Like I do at the end of every year, I have my students in speaking class become teachers. Their final exam is to “teach class” for 15 minutes. (Not a presentation, but actually teach.)
This is always super fun. Students freak out when I assign it to them, but then they quickly realize class is much more fun and silly and it’s a great note to end the school year on.
Students tend to also prepare prizes to encourage each other to participate and speak more, usually chocolate or some little snack. But in one class, they made an appropriate prize.
Two students worked together to teach both Chinese and English calligraphy and they had all of us “students” try it out. (When they teach I am a student.) We wrote both fancy styles of Chinese characters and English based on what they showed us.
After we all finished the “teachers” collected our papers and gave prizes to the top three. And they chose me! (I’m full aware I didn’t deserve it, but they tend to give me prizes in hopes of a higher grade.)
Instead of a lollipop or some chocolate they handed me a scroll with lot’s of Chinese characters on it.
“What’s this?” I asked opening it up and looking intrigued.
“It’s a thousand character essay,” one student told me. “It has 1000 characters each written one time.”
“And it’s one story?” I asked.
“Yep,” the students told me. Intrigued I was still looking at it on my walk home when I ran into three other students.
“Do you guys know what this is?”
“It’s the thousand word essay,” one of them said. “It’s 1000 different characters written one time to make one story.”
“And what’s the story?” I asked. My students looked at each other.
“It’s 1000 words to make one story,” another one said.
“I know…” I said. “But what’s the story?” One looked closer at the paper and the other just kinda shrugged. “It’s kinda deep,” said one.
“Philosophy,” said the other. “But I’m not really sure.”
“So you’ve never read it?” I was under the impression it was a important thing in Chinese literature so I thought they would know a lot about it.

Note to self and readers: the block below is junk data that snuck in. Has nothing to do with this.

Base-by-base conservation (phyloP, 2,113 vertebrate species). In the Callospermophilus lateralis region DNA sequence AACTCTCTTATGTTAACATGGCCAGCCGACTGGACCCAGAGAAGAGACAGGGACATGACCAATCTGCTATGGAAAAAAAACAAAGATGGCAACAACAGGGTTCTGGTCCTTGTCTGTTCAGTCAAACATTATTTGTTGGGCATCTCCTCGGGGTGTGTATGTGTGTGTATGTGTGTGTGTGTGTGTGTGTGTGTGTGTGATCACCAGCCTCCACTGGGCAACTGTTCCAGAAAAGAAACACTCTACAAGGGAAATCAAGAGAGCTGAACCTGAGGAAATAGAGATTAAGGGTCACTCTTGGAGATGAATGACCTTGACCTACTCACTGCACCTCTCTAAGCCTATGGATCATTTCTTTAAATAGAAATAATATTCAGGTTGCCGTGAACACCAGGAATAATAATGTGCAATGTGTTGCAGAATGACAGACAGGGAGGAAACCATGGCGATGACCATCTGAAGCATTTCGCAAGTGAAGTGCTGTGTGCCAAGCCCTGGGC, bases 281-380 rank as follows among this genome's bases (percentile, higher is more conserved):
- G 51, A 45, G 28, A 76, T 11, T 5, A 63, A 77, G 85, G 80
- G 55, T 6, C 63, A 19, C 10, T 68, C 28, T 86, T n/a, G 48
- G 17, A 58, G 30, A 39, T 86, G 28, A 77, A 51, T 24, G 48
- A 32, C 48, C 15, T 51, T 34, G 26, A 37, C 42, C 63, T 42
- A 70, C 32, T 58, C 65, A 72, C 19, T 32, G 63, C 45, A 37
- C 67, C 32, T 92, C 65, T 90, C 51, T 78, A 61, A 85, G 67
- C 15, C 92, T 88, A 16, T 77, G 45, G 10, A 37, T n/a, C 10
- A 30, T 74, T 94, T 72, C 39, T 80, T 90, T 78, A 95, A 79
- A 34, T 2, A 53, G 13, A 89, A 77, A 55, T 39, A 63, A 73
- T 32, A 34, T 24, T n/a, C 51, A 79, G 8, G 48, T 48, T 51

“Each character represents a word or a phrase, and it’s old. So it’s a little hard to understand.”
“How old is it?” I asked.
“Maybe 100 years,” one student said.
“Noooo,” disagreed another. “500 years old.”
So basically my students were no help. When I got home, I fired up the Google machine. It seems that this piece of writing is much older than 500 years even, more like 1500 years old. One of the origin stories of this writing is it was made at the request of Emperor Wudi to teach his sons calligraphy.
But it didn’t stop there. It was allegedly used to teach children writing, calligraphy and Chinese for basically the next 1000+ years as it was a good and easy resource. It’s separated into 4 character couplets which makes it easy to memorize and allegedly has a tune (ala the alphabet song) to help children remember all the words (although my students didn’t seem to know it. So maybe it’s not a teaching tool in the modern age.)
It was also used as a numbering tool, since back in the day everyone knew the entire essay by heart, if you mentioned a line, you would know that was line number 45 or whatever, so things could be categorized by it.
What Wikipedia, and other several websites don’t tell you is the content of the essay. I did find an English translation and it says it is a text about life, human nature, the way of the world and so on.
Still, accumulated wisdom stands; why read Homer, Virgil, or Ovid? Must we reinvent ourselves and relearn constantly, the hard way, the lessons of long ago? The wisdom and relavency of much of the Thousand Character Essay and of ancient China is startling in its clarity today, most clearly in its emphasis on the value of time and on the development of personal character, on doing what we now call “the right thing”. And they are a rewarding introduction to the legends of early China and the Chinese view of the cosmos and life…
Of course some of the content is superstitious, perhaps oppressive, or undemocratic, or gender biased by today’s standards, but that is why a teacher is needed, to provide the historical understanding of the past, of its areas of darkness and ignorance, and place it in a constructive and progressive present context.
-From Nathan Sturman’s essay
To get a little idea of the content, this is his translation of the first line.
The sky was black and earth yellow; space and time vast, limitless.
So you can see that it is indeed quite deep in it’s meaning and understanding.
I didn’t read it all, but I did very quickly find an “ignorant” and “gender biased” part of the essay:
Girls admire the chaste and pure; boys, the talented and good.
Wellll….ya know, it was a long time ago. But still…. sigh.
So while I’m not going to model my modern woman’s life around this essay, I think it’s a very cool part of China’s literary heritage and if you are interested in traditional Chinese thoughts, or calligraphy, a cool resource. Glad a copy of it ended up in my hands.